'D-day is April 15': Grizz Wyllie gets ready to bid farewell to Canterbury

Alex 'Grizz' Wyllie is on the move to Tasman territory after selling the final block of land on a...
Alex 'Grizz' Wyllie is on the move to Tasman territory after selling the final block of land on a property in Balcairn. Photo: Geoff Sloan
There were lines Grizz Wyllie wasn’t afraid to cross as an abrasive loose forward - and now the Canterbury rugby legend and former All Blacks coach is finally willing to leave his beloved province.

Wyllie and his partner Jenny Anderson are relocating to Waikawa Bay in Queen Charlotte Sound, with the 76-year-old revealing he recently sold the third and final block of land at his North Canterbury property.

Wyllie, who played 210 games for Canterbury between 1964 and 1979, farmed in Omihi before moving to Balcairn, south of Amberley, about 15 years ago.

Grizz Wyllie and his partner Jenny Anderson. Photo: Geoff Sloan
Grizz Wyllie and his partner Jenny Anderson. Photo: Geoff Sloan
“D-day is April 15,” he said of his final day as a Canterbury resident.

Wyllie and Anderson have had a house in Waikawa Bay for about two years and rather than commute they are making a permanent move.

“We’ve got a boat up there, we’ve always had connections in the Sounds,” he said.

Grizz Wyllie at an All Blacks training session in November 1990. Photo Mark Leech / Getty Images
Grizz Wyllie at an All Blacks training session in November 1990. Photo Mark Leech / Getty Images
This is a lifestyle move, working the land is not on the agenda.

“There’s just a lawn to mow and hedges to trim,” he said.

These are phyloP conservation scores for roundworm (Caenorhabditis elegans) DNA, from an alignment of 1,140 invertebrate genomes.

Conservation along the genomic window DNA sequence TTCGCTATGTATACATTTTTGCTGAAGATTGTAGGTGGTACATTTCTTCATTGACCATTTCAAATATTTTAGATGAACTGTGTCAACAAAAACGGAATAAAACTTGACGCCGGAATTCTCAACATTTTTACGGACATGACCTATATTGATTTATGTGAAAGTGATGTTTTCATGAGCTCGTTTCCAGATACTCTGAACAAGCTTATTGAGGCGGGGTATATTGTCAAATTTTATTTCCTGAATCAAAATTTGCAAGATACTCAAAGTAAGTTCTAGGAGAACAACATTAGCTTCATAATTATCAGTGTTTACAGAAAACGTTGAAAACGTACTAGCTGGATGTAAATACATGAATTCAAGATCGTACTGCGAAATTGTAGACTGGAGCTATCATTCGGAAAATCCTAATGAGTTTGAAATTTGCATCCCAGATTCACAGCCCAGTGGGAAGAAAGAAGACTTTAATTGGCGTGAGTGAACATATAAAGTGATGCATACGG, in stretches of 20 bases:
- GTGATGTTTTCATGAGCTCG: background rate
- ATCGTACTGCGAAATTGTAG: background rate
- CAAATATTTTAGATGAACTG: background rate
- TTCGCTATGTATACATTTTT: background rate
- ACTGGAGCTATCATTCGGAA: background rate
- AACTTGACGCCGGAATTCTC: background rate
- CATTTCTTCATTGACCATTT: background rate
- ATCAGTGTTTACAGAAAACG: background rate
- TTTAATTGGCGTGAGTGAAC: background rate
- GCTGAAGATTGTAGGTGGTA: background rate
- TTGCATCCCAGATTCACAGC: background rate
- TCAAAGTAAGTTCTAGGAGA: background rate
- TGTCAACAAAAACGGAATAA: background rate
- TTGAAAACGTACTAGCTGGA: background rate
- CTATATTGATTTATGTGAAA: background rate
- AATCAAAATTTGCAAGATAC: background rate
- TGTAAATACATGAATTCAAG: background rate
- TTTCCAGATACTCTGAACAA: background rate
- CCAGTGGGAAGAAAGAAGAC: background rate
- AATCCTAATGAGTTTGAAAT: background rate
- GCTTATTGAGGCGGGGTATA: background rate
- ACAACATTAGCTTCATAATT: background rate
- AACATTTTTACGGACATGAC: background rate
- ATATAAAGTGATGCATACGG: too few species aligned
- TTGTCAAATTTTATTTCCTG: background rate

Wyllie has lived exclusively in Canterbury when in New Zealand, while his coaching career led to stints in the UK, Ireland, South Africa and Argentina.

A late-bloomer as a lawn bowler, Wyllie turned out for Woodend and Rangiora; he has also been a member of the Picton club for two years.

Wyllie, an identity in North Canterbury thanks to his playing and coaching exploits, insisted he would not be lost to the area.

“It’s not far to come back, there’s plenty of things to come back to,” he said.

Grizz Wyllie before the All Blacks tour of Britain in October 1972. Photo: Central Press / Hulton...
Grizz Wyllie before the All Blacks tour of Britain in October 1972. Photo: Central Press / Hulton Archive / Getty Images
While Canterbury has always been friendly territory for Wyllie, the same can’t be said for Tasman, thanks to Marlborough’s famous Ranfurly Shield challenge at Lancaster Park in 1973.

Wyllie captained Canterbury during that 13-6 defeat and over the years he has copped some gentle ribbing when up north - particularly when he coached the Red Devils in the NPC second division in 2002.

“One or two of them do that (remind Wyllie about the game), but there’s quite a few Canterbury people up there anyhow,” he said.

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